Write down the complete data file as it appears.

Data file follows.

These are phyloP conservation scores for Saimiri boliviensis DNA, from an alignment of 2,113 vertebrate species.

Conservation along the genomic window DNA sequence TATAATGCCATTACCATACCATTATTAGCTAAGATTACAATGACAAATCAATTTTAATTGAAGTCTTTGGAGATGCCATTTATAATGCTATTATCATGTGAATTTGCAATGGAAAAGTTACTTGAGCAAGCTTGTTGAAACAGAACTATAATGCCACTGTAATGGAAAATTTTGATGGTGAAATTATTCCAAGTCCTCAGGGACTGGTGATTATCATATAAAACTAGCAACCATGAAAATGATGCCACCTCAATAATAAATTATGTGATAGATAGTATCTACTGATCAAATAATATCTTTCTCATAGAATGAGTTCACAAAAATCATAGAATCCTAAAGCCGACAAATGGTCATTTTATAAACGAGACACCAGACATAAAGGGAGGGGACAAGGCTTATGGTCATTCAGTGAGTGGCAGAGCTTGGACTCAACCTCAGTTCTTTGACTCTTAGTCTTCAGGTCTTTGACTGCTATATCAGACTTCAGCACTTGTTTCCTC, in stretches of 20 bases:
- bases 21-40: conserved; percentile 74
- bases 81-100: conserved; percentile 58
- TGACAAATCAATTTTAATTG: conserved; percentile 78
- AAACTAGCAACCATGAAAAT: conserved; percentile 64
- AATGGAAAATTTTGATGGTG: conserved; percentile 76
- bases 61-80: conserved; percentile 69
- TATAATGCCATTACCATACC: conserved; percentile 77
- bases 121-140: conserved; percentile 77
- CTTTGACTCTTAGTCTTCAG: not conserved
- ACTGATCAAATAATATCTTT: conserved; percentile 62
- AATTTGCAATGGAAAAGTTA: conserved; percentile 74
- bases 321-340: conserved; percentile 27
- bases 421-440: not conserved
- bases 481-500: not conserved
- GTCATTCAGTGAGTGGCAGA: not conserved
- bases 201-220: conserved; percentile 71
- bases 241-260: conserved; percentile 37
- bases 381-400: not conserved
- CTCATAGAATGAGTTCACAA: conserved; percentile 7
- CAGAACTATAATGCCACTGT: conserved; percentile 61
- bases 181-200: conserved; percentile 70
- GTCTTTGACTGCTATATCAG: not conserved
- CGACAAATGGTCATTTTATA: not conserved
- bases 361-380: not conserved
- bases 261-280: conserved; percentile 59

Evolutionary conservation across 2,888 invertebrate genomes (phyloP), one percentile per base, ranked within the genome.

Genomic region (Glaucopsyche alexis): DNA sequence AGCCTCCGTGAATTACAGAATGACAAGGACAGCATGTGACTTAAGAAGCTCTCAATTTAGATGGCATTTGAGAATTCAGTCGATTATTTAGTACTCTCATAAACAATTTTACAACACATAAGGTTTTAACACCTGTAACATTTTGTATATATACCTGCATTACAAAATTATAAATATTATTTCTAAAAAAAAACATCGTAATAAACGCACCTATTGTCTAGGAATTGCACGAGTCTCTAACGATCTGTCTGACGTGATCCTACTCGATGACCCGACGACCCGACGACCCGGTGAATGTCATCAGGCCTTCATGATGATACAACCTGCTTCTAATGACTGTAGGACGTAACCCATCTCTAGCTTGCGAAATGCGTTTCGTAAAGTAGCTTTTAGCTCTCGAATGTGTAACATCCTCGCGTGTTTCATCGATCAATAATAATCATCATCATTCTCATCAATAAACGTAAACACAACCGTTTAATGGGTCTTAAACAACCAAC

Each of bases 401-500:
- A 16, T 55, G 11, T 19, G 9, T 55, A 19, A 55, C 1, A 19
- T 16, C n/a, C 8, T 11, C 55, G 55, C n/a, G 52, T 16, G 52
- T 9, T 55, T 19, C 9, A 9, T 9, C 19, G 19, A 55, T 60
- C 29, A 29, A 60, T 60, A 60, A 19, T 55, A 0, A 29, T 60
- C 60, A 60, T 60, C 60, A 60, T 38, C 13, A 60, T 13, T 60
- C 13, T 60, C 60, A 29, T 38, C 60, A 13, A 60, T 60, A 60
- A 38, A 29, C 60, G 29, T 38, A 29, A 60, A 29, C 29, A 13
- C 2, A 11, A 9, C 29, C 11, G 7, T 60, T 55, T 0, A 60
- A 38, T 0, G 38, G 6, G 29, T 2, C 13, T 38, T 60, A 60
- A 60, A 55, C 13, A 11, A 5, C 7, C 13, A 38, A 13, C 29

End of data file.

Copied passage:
These are phyloP conservation scores for Saimiri boliviensis DNA, from an alignment of 2,113 vertebrate species.

Conservation along the genomic window DNA sequence TATAATGCCATTACCATACCATTATTAGCTAAGATTACAATGACAAATCAATTTTAATTGAAGTCTTTGGAGATGCCATTTATAATGCTATTATCATGTGAATTTGCAATGGAAAAGTTACTTGAGCAAGCTTGTTGAAACAGAACTATAATGCCACTGTAATGGAAAATTTTGATGGTGAAATTATTCCAAGTCCTCAGGGACTGGTGATTATCATATAAAACTAGCAACCATGAAAATGATGCCACCTCAATAATAAATTATGTGATAGATAGTATCTACTGATCAAATAATATCTTTCTCATAGAATGAGTTCACAAAAATCATAGAATCCTAAAGCCGACAAATGGTCATTTTATAAACGAGACACCAGACATAAAGGGAGGGGACAAGGCTTATGGTCATTCAGTGAGTGGCAGAGCTTGGACTCAACCTCAGTTCTTTGACTCTTAGTCTTCAGGTCTTTGACTGCTATATCAGACTTCAGCACTTGTTTCCTC, in stretches of 20 bases:
- bases 21-40: conserved; percentile 74
- bases 81-100: conserved; percentile 58
- TGACAAATCAATTTTAATTG: conserved; percentile 78
- AAACTAGCAACCATGAAAAT: conserved; percentile 64
- AATGGAAAATTTTGATGGTG: conserved; percentile 76
- bases 61-80: conserved; percentile 69
- TATAATGCCATTACCATACC: conserved; percentile 77
- bases 121-140: conserved; percentile 77
- CTTTGACTCTTAGTCTTCAG: not conserved
- ACTGATCAAATAATATCTTT: conserved; percentile 62
- AATTTGCAATGGAAAAGTTA: conserved; percentile 74
- bases 321-340: conserved; percentile 27
- bases 421-440: not conserved
- bases 481-500: not conserved
- GTCATTCAGTGAGTGGCAGA: not conserved
- bases 201-220: conserved; percentile 71
- bases 241-260: conserved; percentile 37
- bases 381-400: not conserved
- CTCATAGAATGAGTTCACAA: conserved; percentile 7
- CAGAACTATAATGCCACTGT: conserved; percentile 61
- bases 181-200: conserved; percentile 70
- GTCTTTGACTGCTATATCAG: not conserved
- CGACAAATGGTCATTTTATA: not conserved
- bases 361-380: not conserved
- bases 261-280: conserved; percentile 59

Evolutionary conservation across 2,888 invertebrate genomes (phyloP), one percentile per base, ranked within the genome.

Genomic region (Glaucopsyche alexis): DNA sequence AGCCTCCGTGAATTACAGAATGACAAGGACAGCATGTGACTTAAGAAGCTCTCAATTTAGATGGCATTTGAGAATTCAGTCGATTATTTAGTACTCTCATAAACAATTTTACAACACATAAGGTTTTAACACCTGTAACATTTTGTATATATACCTGCATTACAAAATTATAAATATTATTTCTAAAAAAAAACATCGTAATAAACGCACCTATTGTCTAGGAATTGCACGAGTCTCTAACGATCTGTCTGACGTGATCCTACTCGATGACCCGACGACCCGACGACCCGGTGAATGTCATCAGGCCTTCATGATGATACAACCTGCTTCTAATGACTGTAGGACGTAACCCATCTCTAGCTTGCGAAATGCGTTTCGTAAAGTAGCTTTTAGCTCTCGAATGTGTAACATCCTCGCGTGTTTCATCGATCAATAATAATCATCATCATTCTCATCAATAAACGTAAACACAACCGTTTAATGGGTCTTAAACAACCAAC

Each of bases 401-500:
- A 16, T 55, G 11, T 19, G 9, T 55, A 19, A 55, C 1, A 19
- T 16, C n/a, C 8, T 11, C 55, G 55, C n/a, G 52, T 16, G 52
- T 9, T 55, T 19, C 9, A 9, T 9, C 19, G 19, A 55, T 60
- C 29, A 29, A 60, T 60, A 60, A 19, T 55, A 0, A 29, T 60
- C 60, A 60, T 60, C 60, A 60, T 38, C 13, A 60, T 13, T 60
- C 13, T 60, C 60, A 29, T 38, C 60, A 13, A 60, T 60, A 60
- A 38, A 29, C 60, G 29, T 38, A 29, A 60, A 29, C 29, A 13
- C 2, A 11, A 9, C 29, C 11, G 7, T 60, T 55, T 0, A 60
- A 38, T 0, G 38, G 6, G 29, T 2, C 13, T 38, T 60, A 60
- A 60, A 55, C 13, A 11, A 5, C 7, C 13, A 38, A 13, C 29